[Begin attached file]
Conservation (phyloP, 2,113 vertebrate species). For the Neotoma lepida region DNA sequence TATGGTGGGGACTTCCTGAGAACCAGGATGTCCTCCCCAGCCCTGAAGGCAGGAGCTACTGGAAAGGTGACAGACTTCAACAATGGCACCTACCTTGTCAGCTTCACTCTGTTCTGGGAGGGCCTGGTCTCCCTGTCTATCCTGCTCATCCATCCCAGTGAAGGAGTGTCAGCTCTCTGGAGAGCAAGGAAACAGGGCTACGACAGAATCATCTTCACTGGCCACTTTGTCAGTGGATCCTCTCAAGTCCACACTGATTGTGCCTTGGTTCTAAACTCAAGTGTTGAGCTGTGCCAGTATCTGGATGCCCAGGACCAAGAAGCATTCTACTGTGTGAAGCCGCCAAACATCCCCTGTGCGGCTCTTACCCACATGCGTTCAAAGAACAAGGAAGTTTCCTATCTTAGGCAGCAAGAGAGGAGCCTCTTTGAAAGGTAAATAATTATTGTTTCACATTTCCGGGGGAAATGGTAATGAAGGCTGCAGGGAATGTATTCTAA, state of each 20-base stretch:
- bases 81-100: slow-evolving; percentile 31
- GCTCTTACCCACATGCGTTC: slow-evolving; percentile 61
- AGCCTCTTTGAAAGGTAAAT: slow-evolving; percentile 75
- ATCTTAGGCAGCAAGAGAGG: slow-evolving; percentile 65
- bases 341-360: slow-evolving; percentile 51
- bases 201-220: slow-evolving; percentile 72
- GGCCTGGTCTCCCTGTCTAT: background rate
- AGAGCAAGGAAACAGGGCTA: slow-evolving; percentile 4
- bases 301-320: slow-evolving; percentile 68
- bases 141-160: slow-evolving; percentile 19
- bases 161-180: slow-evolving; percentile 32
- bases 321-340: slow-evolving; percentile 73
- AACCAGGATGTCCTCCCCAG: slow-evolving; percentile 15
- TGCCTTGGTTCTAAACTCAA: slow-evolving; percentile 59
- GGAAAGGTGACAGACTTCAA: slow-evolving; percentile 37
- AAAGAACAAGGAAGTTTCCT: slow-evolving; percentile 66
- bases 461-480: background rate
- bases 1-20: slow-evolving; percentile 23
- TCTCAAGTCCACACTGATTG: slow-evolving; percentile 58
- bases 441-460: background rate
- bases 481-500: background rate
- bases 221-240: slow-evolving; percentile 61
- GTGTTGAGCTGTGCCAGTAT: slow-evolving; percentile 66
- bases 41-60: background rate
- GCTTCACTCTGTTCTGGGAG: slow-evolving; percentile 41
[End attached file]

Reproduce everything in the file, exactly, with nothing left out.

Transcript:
Conservation (phyloP, 2,113 vertebrate species). For the Neotoma lepida region DNA sequence TATGGTGGGGACTTCCTGAGAACCAGGATGTCCTCCCCAGCCCTGAAGGCAGGAGCTACTGGAAAGGTGACAGACTTCAACAATGGCACCTACCTTGTCAGCTTCACTCTGTTCTGGGAGGGCCTGGTCTCCCTGTCTATCCTGCTCATCCATCCCAGTGAAGGAGTGTCAGCTCTCTGGAGAGCAAGGAAACAGGGCTACGACAGAATCATCTTCACTGGCCACTTTGTCAGTGGATCCTCTCAAGTCCACACTGATTGTGCCTTGGTTCTAAACTCAAGTGTTGAGCTGTGCCAGTATCTGGATGCCCAGGACCAAGAAGCATTCTACTGTGTGAAGCCGCCAAACATCCCCTGTGCGGCTCTTACCCACATGCGTTCAAAGAACAAGGAAGTTTCCTATCTTAGGCAGCAAGAGAGGAGCCTCTTTGAAAGGTAAATAATTATTGTTTCACATTTCCGGGGGAAATGGTAATGAAGGCTGCAGGGAATGTATTCTAA, state of each 20-base stretch:
- bases 81-100: slow-evolving; percentile 31
- GCTCTTACCCACATGCGTTC: slow-evolving; percentile 61
- AGCCTCTTTGAAAGGTAAAT: slow-evolving; percentile 75
- ATCTTAGGCAGCAAGAGAGG: slow-evolving; percentile 65
- bases 341-360: slow-evolving; percentile 51
- bases 201-220: slow-evolving; percentile 72
- GGCCTGGTCTCCCTGTCTAT: background rate
- AGAGCAAGGAAACAGGGCTA: slow-evolving; percentile 4
- bases 301-320: slow-evolving; percentile 68
- bases 141-160: slow-evolving; percentile 19
- bases 161-180: slow-evolving; percentile 32
- bases 321-340: slow-evolving; percentile 73
- AACCAGGATGTCCTCCCCAG: slow-evolving; percentile 15
- TGCCTTGGTTCTAAACTCAA: slow-evolving; percentile 59
- GGAAAGGTGACAGACTTCAA: slow-evolving; percentile 37
- AAAGAACAAGGAAGTTTCCT: slow-evolving; percentile 66
- bases 461-480: background rate
- bases 1-20: slow-evolving; percentile 23
- TCTCAAGTCCACACTGATTG: slow-evolving; percentile 58
- bases 441-460: background rate
- bases 481-500: background rate
- bases 221-240: slow-evolving; percentile 61
- GTGTTGAGCTGTGCCAGTAT: slow-evolving; percentile 66
- bases 41-60: background rate
- GCTTCACTCTGTTCTGGGAG: slow-evolving; percentile 41